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  • Capers

    What exactly are they? I think I was told once upon a time, but I forget, and what do they taste like? They are very salty??? I've seen quite a few recipes lately that call for them and was wondering if you could omit them if wanted?
    A balanced diet is a cookie in both hands

  • #2
    Capers of commerce are immature flower buds which have been pickled in vinegar or preserved in granular salt. Semi-mature fruits (caperberries) and young shoots with small leaves may also be pickled for use as a condiment.

    Capers have a sharp piquant flavor and add pungency, a peculiar aroma and saltiness to comestibles such as pasta sauces, pizza, fish, meats and salads. The flavor of caper may be described as being similar to that of mustard and black pepper. In fact, the caper strong flavor comes from mustard oil: methyl isothiocyanate (released from glucocapparin molecules) arising from crushed plant tissues .

    Capers make an important contribution to the pantheon of classic Mediterranean flavors that include: olives, rucola (argula, or garden rocket), anchovies and artichokes.
    Hope this info helps. I love capers and use them in tuna salads, potato salads, crab cakes , I flavor sauces with them, lots of different uses.

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    • #3
      YUM! I/we LOVE capers!
      I planted some bird seed. A bird came up. Now I don't know what to feed it.

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      • #4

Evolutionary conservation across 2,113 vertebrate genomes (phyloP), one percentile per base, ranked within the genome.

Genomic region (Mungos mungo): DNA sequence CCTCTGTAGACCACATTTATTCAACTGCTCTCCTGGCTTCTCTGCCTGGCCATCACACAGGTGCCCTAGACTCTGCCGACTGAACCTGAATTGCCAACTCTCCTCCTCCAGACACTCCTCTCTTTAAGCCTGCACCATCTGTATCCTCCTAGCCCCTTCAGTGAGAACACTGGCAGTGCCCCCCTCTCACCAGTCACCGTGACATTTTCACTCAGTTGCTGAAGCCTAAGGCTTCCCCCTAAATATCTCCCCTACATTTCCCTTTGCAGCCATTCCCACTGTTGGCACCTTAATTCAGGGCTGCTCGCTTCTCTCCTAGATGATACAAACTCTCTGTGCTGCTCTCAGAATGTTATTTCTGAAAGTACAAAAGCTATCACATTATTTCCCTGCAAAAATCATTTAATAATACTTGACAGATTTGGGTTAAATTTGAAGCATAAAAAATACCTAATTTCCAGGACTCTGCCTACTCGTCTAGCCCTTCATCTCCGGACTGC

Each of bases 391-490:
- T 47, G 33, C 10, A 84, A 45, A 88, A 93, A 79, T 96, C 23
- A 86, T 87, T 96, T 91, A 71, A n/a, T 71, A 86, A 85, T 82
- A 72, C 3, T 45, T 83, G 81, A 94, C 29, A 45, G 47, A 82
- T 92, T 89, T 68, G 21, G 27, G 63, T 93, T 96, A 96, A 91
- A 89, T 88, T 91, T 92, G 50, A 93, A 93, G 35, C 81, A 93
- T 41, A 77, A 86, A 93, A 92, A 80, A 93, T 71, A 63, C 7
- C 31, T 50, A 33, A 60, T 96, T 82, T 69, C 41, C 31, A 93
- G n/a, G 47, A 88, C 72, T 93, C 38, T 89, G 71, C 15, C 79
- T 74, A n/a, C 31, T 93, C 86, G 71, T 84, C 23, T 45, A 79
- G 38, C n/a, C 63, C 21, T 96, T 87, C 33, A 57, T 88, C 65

A Caper (Capparis spinosa) is a shrub from the Mediterranean region. It is best known for its edible buds and fruit which are usually consumed pickled.

        Culinary uses

        The pickled or salted caper bud (also called caper) is often used as a seasoning or garnish. Capers are a common ingredient in Mediterranean cuisine. The grown fruit of the caper shrub is also available, prepared similarly to the buds, as caper berries.

        The berries, when ready to pick, are a dark olive green and about the size of a kernel of maize. They are picked and then pickled in a vinegar and salt solution.

        Capers are often enjoyed in cold smoked salmon or cured salmon dishes, salad, pizza, pasta and sauces. Capers are also sometimes substituted for olives to garnish a martini.

        The caper was used in ancient Greece as a carminative. The caper-berry is mentioned in the Bible in the book of Ecclesiastes as "avionah" according to modern interpretation of the word.

        Here's a picture of the caper plant, I just hope it work's
        Last edited by Rescuedpanther; 06-10-2006, 04:20 PM.

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        • #5
          capers

          I find that if they are left to cook in the dish they can get kinda strong and rancid tasting. I prefer to add them a few minutes before serving.

          Colleen



          Originally posted by MudderBear
          What exactly are they? I think I was told once upon a time, but I forget, and what do they taste like? They are very salty??? I've seen quite a few recipes lately that call for them and was wondering if you could omit them if wanted?

          Comment

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